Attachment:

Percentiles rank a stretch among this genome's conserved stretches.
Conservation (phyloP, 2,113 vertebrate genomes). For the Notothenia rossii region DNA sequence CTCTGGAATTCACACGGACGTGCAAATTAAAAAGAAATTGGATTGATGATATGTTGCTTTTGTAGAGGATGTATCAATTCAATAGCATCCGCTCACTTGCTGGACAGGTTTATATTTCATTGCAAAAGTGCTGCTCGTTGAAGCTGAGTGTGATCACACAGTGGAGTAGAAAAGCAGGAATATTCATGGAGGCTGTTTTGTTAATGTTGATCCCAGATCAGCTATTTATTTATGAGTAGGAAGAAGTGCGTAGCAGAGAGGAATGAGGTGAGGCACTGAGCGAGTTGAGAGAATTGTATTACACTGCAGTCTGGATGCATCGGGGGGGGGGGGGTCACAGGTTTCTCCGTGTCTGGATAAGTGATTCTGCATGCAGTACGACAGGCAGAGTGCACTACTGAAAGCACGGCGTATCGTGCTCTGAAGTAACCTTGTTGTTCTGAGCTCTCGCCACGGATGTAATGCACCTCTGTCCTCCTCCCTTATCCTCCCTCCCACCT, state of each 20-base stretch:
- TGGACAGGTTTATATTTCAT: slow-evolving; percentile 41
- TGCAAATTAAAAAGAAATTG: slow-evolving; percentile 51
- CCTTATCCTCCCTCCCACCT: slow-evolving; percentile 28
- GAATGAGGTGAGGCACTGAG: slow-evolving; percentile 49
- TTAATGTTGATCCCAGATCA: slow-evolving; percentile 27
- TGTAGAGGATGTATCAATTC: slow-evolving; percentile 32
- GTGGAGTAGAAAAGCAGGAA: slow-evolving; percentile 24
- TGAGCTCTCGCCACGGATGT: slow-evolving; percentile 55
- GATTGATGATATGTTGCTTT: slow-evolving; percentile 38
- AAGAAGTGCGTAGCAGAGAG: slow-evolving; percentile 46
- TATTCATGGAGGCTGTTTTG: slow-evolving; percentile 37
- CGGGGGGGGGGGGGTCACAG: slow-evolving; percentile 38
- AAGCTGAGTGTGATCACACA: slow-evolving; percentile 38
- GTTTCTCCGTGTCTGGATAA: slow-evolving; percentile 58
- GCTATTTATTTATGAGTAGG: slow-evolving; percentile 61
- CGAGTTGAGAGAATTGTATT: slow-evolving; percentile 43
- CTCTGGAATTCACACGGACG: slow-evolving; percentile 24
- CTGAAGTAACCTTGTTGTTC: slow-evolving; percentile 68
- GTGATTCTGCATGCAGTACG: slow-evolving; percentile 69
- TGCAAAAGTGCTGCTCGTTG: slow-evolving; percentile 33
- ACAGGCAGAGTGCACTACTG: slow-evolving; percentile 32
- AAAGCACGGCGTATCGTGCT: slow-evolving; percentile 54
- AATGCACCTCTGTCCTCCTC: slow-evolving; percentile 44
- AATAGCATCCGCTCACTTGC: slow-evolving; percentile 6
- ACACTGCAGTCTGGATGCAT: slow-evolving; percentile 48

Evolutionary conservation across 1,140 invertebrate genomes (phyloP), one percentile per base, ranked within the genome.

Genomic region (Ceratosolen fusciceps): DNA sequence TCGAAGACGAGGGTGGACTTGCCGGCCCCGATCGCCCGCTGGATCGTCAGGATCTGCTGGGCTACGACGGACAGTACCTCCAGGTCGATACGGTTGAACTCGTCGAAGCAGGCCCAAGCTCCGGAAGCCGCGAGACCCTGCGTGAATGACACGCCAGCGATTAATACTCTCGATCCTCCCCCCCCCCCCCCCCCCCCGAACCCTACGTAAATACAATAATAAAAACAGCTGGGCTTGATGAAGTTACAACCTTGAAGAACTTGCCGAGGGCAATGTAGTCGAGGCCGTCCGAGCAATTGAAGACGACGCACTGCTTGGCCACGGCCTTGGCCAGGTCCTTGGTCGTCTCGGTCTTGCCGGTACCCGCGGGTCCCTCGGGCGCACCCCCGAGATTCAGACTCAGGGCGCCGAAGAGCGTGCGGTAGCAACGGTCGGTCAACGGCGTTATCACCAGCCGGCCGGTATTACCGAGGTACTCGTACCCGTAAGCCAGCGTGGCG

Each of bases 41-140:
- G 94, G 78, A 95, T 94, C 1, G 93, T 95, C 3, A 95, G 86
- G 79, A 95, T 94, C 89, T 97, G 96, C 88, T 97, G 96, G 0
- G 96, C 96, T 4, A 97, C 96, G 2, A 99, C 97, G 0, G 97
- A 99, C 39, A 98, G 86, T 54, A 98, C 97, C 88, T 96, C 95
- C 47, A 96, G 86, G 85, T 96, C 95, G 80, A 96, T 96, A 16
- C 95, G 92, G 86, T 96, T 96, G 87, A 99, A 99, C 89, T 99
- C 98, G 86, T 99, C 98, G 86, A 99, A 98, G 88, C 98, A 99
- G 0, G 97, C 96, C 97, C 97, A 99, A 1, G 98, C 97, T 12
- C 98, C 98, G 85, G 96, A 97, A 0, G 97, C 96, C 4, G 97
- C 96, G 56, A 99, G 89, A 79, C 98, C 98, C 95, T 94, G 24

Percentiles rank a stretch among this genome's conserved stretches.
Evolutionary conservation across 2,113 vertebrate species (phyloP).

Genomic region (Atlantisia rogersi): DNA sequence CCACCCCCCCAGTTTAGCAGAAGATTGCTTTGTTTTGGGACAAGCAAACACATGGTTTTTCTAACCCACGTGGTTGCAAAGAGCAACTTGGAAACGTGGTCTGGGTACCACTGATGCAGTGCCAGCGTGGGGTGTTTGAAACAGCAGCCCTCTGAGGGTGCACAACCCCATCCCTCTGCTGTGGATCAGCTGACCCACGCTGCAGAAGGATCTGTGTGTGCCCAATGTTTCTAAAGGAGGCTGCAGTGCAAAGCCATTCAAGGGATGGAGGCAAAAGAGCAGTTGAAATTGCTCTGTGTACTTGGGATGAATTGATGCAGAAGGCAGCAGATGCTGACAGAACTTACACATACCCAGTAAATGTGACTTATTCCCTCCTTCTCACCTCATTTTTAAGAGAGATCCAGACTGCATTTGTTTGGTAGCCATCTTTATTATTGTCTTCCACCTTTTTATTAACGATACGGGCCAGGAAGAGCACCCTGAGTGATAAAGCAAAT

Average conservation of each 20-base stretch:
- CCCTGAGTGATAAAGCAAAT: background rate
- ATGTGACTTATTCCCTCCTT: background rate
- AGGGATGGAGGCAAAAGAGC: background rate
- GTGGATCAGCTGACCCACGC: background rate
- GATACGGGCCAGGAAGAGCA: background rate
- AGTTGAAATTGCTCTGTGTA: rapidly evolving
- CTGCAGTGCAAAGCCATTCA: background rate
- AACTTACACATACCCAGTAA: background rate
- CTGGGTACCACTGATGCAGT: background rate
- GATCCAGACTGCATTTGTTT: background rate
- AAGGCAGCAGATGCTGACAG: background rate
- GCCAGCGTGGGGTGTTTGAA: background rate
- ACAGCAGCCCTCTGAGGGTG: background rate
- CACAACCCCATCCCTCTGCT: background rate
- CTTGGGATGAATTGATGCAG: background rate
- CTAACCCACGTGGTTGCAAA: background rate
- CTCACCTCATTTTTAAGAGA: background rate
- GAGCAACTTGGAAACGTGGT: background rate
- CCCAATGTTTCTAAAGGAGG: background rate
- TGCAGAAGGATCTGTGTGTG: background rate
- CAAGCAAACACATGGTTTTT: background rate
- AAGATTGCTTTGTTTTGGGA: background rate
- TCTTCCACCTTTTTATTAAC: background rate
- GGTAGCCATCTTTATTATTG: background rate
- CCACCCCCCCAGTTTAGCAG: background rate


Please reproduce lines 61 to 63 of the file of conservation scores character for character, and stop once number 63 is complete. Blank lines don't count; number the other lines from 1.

- CTCACCTCATTTTTAAGAGA: background rate
- GAGCAACTTGGAAACGTGGT: background rate
- CCCAATGTTTCTAAAGGAGG: background rate